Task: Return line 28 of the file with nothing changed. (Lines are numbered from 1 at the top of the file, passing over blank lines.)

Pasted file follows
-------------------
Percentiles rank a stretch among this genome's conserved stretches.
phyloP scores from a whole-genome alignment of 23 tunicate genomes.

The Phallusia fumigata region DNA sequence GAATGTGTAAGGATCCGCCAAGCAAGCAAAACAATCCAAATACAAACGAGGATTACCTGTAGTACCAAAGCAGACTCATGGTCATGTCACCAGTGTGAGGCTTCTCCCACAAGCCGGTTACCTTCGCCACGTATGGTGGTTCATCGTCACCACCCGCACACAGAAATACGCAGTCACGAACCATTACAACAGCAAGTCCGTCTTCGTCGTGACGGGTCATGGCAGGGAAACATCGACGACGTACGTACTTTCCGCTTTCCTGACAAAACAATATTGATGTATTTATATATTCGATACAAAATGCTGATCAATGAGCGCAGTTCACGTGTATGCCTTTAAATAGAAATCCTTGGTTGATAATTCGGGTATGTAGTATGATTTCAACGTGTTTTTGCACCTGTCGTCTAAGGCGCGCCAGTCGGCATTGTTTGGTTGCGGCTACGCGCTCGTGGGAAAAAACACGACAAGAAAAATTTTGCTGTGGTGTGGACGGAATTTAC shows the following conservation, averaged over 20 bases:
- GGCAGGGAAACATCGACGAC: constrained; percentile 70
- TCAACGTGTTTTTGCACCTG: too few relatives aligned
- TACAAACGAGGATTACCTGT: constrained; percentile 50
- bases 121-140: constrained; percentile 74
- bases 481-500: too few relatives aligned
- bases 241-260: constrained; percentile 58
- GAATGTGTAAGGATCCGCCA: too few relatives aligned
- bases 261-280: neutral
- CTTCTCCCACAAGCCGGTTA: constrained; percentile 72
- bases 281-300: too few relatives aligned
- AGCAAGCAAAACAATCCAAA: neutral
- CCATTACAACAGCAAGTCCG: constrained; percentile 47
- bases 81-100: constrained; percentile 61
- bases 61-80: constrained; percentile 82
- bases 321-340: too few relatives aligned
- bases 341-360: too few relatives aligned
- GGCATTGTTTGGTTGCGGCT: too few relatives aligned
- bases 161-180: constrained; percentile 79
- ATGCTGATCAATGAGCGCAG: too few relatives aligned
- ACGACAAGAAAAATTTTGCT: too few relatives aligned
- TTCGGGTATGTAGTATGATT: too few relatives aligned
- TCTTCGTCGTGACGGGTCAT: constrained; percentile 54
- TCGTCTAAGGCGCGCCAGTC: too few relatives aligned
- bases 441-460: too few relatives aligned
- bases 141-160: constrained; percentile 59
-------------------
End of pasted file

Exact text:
- bases 141-160: constrained; percentile 59